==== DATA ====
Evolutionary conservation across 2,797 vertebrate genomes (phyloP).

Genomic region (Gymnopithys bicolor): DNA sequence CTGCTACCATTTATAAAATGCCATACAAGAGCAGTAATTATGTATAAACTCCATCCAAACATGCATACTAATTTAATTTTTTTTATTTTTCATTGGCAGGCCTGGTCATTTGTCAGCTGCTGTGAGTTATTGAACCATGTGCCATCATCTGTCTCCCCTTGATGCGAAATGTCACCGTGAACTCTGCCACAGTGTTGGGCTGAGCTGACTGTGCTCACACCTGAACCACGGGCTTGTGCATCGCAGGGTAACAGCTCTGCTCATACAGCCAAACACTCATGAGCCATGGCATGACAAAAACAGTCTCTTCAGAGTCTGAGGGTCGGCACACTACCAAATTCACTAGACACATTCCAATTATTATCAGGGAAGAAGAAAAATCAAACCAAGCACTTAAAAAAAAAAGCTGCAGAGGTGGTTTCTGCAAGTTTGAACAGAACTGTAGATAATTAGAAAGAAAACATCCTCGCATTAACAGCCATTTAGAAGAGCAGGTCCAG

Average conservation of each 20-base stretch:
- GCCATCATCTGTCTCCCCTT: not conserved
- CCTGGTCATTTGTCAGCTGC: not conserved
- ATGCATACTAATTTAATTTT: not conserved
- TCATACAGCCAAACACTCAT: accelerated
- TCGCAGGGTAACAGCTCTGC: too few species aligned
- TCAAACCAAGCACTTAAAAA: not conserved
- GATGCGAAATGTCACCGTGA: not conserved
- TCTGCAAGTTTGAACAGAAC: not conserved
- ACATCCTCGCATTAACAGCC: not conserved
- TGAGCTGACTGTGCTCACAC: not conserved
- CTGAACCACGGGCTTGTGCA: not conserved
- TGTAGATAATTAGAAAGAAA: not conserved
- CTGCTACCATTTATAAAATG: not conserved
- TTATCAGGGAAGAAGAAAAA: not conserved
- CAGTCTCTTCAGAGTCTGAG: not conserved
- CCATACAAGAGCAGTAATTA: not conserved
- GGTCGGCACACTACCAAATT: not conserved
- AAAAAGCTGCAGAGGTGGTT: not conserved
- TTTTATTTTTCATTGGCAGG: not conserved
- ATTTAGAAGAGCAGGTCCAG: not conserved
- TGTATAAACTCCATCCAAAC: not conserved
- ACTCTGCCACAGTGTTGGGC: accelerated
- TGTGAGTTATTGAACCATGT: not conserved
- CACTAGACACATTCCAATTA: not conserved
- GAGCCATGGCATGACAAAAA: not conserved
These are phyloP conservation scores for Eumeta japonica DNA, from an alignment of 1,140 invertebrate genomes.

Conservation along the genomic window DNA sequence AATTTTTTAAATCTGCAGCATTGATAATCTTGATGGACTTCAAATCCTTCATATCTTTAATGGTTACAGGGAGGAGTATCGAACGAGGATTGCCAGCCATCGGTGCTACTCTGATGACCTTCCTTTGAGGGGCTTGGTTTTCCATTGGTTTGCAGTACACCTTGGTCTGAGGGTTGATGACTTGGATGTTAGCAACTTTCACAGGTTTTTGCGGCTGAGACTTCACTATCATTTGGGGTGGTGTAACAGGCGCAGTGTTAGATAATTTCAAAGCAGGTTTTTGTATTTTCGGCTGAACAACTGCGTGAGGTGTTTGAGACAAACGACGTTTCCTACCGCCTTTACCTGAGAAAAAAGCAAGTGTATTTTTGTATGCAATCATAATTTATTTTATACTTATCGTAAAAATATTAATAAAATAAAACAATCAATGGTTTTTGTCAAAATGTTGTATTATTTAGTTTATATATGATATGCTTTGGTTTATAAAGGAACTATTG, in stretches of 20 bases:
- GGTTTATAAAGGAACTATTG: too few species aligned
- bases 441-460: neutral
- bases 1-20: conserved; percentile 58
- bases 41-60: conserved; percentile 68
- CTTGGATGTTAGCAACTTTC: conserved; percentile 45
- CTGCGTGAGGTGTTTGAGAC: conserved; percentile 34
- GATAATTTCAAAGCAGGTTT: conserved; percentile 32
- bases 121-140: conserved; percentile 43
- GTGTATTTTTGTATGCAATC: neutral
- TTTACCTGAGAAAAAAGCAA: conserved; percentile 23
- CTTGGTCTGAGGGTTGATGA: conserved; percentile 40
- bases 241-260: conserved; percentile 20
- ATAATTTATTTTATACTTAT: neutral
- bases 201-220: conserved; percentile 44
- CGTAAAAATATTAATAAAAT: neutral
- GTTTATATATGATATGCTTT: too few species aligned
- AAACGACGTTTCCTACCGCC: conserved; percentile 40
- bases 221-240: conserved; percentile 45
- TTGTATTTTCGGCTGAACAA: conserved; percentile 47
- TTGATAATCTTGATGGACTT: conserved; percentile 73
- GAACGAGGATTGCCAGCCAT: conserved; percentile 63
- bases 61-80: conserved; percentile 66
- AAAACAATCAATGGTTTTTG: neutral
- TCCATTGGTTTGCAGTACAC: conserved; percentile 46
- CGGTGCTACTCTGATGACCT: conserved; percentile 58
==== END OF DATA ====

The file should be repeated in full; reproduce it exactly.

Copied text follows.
Evolutionary conservation across 2,797 vertebrate genomes (phyloP).

Genomic region (Gymnopithys bicolor): DNA sequence CTGCTACCATTTATAAAATGCCATACAAGAGCAGTAATTATGTATAAACTCCATCCAAACATGCATACTAATTTAATTTTTTTTATTTTTCATTGGCAGGCCTGGTCATTTGTCAGCTGCTGTGAGTTATTGAACCATGTGCCATCATCTGTCTCCCCTTGATGCGAAATGTCACCGTGAACTCTGCCACAGTGTTGGGCTGAGCTGACTGTGCTCACACCTGAACCACGGGCTTGTGCATCGCAGGGTAACAGCTCTGCTCATACAGCCAAACACTCATGAGCCATGGCATGACAAAAACAGTCTCTTCAGAGTCTGAGGGTCGGCACACTACCAAATTCACTAGACACATTCCAATTATTATCAGGGAAGAAGAAAAATCAAACCAAGCACTTAAAAAAAAAAGCTGCAGAGGTGGTTTCTGCAAGTTTGAACAGAACTGTAGATAATTAGAAAGAAAACATCCTCGCATTAACAGCCATTTAGAAGAGCAGGTCCAG

Average conservation of each 20-base stretch:
- GCCATCATCTGTCTCCCCTT: not conserved
- CCTGGTCATTTGTCAGCTGC: not conserved
- ATGCATACTAATTTAATTTT: not conserved
- TCATACAGCCAAACACTCAT: accelerated
- TCGCAGGGTAACAGCTCTGC: too few species aligned
- TCAAACCAAGCACTTAAAAA: not conserved
- GATGCGAAATGTCACCGTGA: not conserved
- TCTGCAAGTTTGAACAGAAC: not conserved
- ACATCCTCGCATTAACAGCC: not conserved
- TGAGCTGACTGTGCTCACAC: not conserved
- CTGAACCACGGGCTTGTGCA: not conserved
- TGTAGATAATTAGAAAGAAA: not conserved
- CTGCTACCATTTATAAAATG: not conserved
- TTATCAGGGAAGAAGAAAAA: not conserved
- CAGTCTCTTCAGAGTCTGAG: not conserved
- CCATACAAGAGCAGTAATTA: not conserved
- GGTCGGCACACTACCAAATT: not conserved
- AAAAAGCTGCAGAGGTGGTT: not conserved
- TTTTATTTTTCATTGGCAGG: not conserved
- ATTTAGAAGAGCAGGTCCAG: not conserved
- TGTATAAACTCCATCCAAAC: not conserved
- ACTCTGCCACAGTGTTGGGC: accelerated
- TGTGAGTTATTGAACCATGT: not conserved
- CACTAGACACATTCCAATTA: not conserved
- GAGCCATGGCATGACAAAAA: not conserved
These are phyloP conservation scores for Eumeta japonica DNA, from an alignment of 1,140 invertebrate genomes.

Conservation along the genomic window DNA sequence AATTTTTTAAATCTGCAGCATTGATAATCTTGATGGACTTCAAATCCTTCATATCTTTAATGGTTACAGGGAGGAGTATCGAACGAGGATTGCCAGCCATCGGTGCTACTCTGATGACCTTCCTTTGAGGGGCTTGGTTTTCCATTGGTTTGCAGTACACCTTGGTCTGAGGGTTGATGACTTGGATGTTAGCAACTTTCACAGGTTTTTGCGGCTGAGACTTCACTATCATTTGGGGTGGTGTAACAGGCGCAGTGTTAGATAATTTCAAAGCAGGTTTTTGTATTTTCGGCTGAACAACTGCGTGAGGTGTTTGAGACAAACGACGTTTCCTACCGCCTTTACCTGAGAAAAAAGCAAGTGTATTTTTGTATGCAATCATAATTTATTTTATACTTATCGTAAAAATATTAATAAAATAAAACAATCAATGGTTTTTGTCAAAATGTTGTATTATTTAGTTTATATATGATATGCTTTGGTTTATAAAGGAACTATTG, in stretches of 20 bases:
- GGTTTATAAAGGAACTATTG: too few species aligned
- bases 441-460: neutral
- bases 1-20: conserved; percentile 58
- bases 41-60: conserved; percentile 68
- CTTGGATGTTAGCAACTTTC: conserved; percentile 45
- CTGCGTGAGGTGTTTGAGAC: conserved; percentile 34
- GATAATTTCAAAGCAGGTTT: conserved; percentile 32
- bases 121-140: conserved; percentile 43
- GTGTATTTTTGTATGCAATC: neutral
- TTTACCTGAGAAAAAAGCAA: conserved; percentile 23
- CTTGGTCTGAGGGTTGATGA: conserved; percentile 40
- bases 241-260: conserved; percentile 20
- ATAATTTATTTTATACTTAT: neutral
- bases 201-220: conserved; percentile 44
- CGTAAAAATATTAATAAAAT: neutral
- GTTTATATATGATATGCTTT: too few species aligned
- AAACGACGTTTCCTACCGCC: conserved; percentile 40
- bases 221-240: conserved; percentile 45
- TTGTATTTTCGGCTGAACAA: conserved; percentile 47
- TTGATAATCTTGATGGACTT: conserved; percentile 73
- GAACGAGGATTGCCAGCCAT: conserved; percentile 63
- bases 61-80: conserved; percentile 66
- AAAACAATCAATGGTTTTTG: neutral
- TCCATTGGTTTGCAGTACAC: conserved; percentile 46
- CGGTGCTACTCTGATGACCT: conserved; percentile 58